where ho = maximum number of required harmonic orders; and To= constant function of the cylinder firing angle, crankshaft radius, nominal power, and other constants.
Notice how this gas-torque equation consists of a steady part, To, that doesn’t excite vibration and a fluctuating part that does.
In engine-vibration theory, the harmonic order is the number of excitations during one crankshaft revolution. The fourth order repeats twice in a four-stroke engine, so the harmonic orders are half multiples — ½, 1, and 3/2. The fourth order repeats four times each revolution in a two-stroke engine, so there are no half-orders and the orders are integer multiples.
In the above gas-torque equation, the sine and cosine terms represent the harmonic orders and half-orders. The parameter ho is the maximum number of required harmonic orders, typically with a value from 8 to 12.
In some software, designers can define the harmonic orders for the engine (including half-orders for four-stroke engines) through symbolic equations using Modelica or custom component code. First determine the amplitudes of the sine and cosine terms for each harmonic order in the series from simulation or experimental data. Then enter these amplitudes into a model as 2D lookup tables (to represent the strength of all the harmonic orders over a range of the engine’s mean effective pressure).
For a four-cylinder engine, the designer must determine gas pressure for different speeds and load conditions. The usual practice is to test several engine prototypes on a test bed with a pressure transducer fixed inside the combustion chamber. The transducer measures gas torque in the chamber and integrates that collected data into the lumped model.
Excitation also varies with the rotational shaft speed, which directly influences the vibrational frequency, so the designer must analyze the machine vibrations over a range of engine rpm.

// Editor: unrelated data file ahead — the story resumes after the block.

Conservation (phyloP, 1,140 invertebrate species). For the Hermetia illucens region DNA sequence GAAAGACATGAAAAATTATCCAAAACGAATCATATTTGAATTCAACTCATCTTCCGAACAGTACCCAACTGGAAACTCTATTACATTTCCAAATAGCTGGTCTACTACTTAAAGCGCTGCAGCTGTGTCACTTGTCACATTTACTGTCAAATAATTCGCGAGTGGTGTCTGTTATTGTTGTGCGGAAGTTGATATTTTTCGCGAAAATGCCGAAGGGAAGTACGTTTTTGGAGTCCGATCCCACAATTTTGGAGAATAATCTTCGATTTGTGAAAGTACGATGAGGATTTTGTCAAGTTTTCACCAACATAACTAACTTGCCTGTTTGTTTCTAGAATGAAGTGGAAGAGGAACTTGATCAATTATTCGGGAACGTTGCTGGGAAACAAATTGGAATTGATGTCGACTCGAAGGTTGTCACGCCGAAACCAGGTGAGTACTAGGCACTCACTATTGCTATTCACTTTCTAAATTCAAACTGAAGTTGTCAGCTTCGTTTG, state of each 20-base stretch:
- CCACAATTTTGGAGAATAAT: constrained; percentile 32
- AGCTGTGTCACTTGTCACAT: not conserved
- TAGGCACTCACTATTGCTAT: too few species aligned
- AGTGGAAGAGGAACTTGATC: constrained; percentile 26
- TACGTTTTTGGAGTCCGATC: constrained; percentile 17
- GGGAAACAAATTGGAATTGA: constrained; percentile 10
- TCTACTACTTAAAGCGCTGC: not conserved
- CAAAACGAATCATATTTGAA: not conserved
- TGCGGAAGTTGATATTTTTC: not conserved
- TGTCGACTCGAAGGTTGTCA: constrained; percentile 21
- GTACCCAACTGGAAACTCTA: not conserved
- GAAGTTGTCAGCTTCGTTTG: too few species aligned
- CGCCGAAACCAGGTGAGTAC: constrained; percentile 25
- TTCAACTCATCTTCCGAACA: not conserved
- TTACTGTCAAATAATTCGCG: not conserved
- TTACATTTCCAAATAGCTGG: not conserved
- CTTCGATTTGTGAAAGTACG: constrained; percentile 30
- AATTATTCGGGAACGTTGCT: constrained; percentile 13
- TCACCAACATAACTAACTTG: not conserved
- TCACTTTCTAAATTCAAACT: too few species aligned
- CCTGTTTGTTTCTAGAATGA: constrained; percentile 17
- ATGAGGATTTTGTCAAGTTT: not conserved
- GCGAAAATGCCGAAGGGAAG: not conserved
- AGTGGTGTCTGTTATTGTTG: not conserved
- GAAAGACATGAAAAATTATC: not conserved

Likewise, to model a multicylinder engine, assume that all the cylinders have the same outputs, so the gas torque is the same for all of them. The only caveat is that there’s a phase difference between the fluctuating torques in the cylinders. (Any more detail about the model is beyond the scope of this article.)
Some software has vibration-analysis templates to let designers execute all vibration analysis in one software environment. It lets designers linearize nonlinear models for control design or modal analysis. For example, the designer can extract any driveline model’s dynamic equations in symbolic form, extract stiffness and damping matrices, and plot the mode shapes. That way, plots can reveal machine behaviors so designers can remedy the weakest parts.
Torsional vibration in a ship driveline
Consider a large ship moved by a propeller through water. The driveline that powers the propeller needs torsional-vibration analysis. In fact, this is a good application to explore because it has driveline elements common to myriad machines.
The propeller-driveline model consists of a four-cylinder, four-stroke internal-combustion engine, a propeller that produces the thrust to push the ship forward, and shaft sections modeled as inertia components with spring-stiffness and damping properties. Assume that the propeller and engine connect through a simple reduction-gear transmission. Assume that there’s a pump at one end of the shaft. Also assume that there’s a flywheel attached to cylinder one for damping vibrations and smoothing output motion by leveraging Newton’s first law.